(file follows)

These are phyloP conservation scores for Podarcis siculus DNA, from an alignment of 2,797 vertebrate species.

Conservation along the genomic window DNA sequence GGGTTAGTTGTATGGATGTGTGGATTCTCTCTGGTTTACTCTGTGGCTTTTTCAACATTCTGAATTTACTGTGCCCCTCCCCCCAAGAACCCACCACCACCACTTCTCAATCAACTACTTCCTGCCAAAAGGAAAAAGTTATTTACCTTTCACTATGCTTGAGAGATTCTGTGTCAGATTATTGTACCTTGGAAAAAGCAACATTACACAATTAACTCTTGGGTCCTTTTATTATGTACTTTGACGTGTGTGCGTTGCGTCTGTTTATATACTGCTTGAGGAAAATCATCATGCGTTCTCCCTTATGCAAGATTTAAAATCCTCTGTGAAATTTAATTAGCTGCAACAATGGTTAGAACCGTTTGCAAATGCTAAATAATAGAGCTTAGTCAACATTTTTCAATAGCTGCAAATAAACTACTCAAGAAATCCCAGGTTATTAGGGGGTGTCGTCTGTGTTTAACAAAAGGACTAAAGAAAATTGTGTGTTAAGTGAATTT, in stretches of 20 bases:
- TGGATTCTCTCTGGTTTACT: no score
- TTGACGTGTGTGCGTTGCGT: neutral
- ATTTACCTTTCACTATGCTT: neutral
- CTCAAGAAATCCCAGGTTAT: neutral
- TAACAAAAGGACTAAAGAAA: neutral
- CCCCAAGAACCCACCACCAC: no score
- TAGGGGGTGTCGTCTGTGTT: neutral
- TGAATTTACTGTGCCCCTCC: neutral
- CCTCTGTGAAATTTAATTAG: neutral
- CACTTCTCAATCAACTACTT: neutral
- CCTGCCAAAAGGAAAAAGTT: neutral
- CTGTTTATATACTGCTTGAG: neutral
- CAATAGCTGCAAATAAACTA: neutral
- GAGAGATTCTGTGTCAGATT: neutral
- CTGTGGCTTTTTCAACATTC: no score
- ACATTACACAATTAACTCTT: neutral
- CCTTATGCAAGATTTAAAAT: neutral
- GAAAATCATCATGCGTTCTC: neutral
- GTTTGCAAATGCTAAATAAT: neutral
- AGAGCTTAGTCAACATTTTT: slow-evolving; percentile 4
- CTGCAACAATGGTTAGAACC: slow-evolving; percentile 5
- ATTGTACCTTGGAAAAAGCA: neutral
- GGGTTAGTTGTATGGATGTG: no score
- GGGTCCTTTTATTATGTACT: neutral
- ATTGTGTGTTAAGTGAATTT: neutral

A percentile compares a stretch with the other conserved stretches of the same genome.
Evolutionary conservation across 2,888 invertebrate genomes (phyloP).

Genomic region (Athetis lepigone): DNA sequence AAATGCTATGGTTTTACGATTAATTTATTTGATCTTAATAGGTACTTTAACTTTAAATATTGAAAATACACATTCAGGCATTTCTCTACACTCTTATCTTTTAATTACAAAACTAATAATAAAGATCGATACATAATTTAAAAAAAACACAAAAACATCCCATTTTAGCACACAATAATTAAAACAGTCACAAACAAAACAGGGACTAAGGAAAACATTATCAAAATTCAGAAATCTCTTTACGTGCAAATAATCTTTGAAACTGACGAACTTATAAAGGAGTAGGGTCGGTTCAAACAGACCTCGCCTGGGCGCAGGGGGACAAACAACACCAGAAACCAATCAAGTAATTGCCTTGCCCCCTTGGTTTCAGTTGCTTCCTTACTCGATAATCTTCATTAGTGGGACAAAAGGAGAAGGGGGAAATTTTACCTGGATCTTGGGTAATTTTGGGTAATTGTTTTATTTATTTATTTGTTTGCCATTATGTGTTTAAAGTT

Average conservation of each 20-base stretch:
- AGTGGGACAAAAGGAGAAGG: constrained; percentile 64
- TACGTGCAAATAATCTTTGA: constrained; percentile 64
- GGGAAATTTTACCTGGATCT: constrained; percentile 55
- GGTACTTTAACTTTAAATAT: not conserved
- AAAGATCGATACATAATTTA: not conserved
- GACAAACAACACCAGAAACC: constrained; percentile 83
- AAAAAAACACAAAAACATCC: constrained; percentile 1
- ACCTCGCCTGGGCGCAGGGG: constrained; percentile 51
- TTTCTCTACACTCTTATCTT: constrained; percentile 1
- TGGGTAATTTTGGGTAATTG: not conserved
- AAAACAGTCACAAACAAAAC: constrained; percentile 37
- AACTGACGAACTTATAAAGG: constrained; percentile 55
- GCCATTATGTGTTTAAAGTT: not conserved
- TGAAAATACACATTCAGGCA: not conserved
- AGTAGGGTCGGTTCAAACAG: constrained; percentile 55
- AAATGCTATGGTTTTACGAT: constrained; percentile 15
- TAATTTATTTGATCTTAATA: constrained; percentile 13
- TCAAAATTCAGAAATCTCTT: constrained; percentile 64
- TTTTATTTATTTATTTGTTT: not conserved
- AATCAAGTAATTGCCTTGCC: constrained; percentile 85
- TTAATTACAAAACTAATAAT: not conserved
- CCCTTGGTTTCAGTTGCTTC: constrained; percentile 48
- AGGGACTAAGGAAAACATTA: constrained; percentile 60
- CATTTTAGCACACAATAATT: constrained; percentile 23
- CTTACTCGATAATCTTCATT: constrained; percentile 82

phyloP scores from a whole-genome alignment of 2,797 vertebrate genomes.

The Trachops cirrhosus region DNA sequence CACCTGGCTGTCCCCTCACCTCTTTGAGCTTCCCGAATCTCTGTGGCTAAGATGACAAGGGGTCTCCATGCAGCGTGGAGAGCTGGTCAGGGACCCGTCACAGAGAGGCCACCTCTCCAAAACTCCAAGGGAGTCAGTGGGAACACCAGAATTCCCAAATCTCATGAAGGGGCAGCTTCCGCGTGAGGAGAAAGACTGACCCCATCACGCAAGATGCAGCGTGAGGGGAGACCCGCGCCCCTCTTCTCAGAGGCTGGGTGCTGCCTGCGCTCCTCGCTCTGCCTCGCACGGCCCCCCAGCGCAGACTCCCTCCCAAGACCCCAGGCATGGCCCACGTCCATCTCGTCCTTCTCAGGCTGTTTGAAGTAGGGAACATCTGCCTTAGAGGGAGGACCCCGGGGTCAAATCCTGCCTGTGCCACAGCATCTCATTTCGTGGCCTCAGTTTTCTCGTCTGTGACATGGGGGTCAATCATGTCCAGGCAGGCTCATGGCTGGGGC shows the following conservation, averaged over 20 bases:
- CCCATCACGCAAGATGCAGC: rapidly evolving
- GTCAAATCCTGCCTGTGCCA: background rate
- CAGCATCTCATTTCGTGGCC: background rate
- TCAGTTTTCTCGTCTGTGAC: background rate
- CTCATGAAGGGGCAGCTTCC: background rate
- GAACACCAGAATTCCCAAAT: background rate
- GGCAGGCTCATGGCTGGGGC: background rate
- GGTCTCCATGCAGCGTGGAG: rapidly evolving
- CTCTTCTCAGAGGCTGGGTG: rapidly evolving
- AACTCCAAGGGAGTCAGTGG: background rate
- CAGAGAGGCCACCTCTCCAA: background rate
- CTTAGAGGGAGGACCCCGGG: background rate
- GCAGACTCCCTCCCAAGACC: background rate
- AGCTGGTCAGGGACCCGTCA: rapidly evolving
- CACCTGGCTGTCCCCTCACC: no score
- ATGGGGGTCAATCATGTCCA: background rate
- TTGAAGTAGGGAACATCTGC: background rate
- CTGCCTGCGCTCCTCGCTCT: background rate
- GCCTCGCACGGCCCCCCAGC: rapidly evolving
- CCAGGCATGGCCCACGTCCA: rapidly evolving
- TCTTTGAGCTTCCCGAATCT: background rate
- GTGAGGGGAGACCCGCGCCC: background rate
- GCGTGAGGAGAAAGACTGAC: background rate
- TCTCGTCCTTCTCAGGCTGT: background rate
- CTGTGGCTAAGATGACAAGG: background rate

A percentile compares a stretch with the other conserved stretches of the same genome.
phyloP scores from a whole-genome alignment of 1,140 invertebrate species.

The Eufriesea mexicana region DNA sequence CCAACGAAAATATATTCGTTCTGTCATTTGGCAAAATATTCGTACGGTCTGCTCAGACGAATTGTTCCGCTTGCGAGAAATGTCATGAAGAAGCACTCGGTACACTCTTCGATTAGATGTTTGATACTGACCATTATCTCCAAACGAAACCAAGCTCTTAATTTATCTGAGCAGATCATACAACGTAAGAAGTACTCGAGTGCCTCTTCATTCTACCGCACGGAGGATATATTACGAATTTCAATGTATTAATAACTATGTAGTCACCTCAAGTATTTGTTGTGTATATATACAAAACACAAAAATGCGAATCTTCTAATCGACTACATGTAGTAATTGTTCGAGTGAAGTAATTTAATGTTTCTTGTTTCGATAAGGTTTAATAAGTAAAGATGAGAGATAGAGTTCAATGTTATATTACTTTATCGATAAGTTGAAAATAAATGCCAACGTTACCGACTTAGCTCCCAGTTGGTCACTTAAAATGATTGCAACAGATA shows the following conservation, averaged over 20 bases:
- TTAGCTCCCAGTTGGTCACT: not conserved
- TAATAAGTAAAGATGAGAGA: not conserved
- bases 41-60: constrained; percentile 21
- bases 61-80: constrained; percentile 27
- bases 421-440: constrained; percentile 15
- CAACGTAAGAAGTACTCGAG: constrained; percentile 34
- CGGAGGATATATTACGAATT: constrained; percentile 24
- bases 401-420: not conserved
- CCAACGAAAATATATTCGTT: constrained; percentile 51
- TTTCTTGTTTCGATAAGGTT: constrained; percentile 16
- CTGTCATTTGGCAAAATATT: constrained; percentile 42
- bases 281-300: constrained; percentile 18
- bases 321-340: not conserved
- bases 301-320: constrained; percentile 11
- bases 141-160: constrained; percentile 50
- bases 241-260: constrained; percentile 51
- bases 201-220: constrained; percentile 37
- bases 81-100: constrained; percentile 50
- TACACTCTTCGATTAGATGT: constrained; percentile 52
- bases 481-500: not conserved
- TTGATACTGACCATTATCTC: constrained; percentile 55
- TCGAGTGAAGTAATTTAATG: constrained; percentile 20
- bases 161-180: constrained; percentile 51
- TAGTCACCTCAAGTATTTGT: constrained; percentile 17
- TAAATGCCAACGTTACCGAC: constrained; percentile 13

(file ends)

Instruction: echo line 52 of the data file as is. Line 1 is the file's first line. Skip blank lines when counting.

- TTAATTACAAAACTAATAAT: not conserved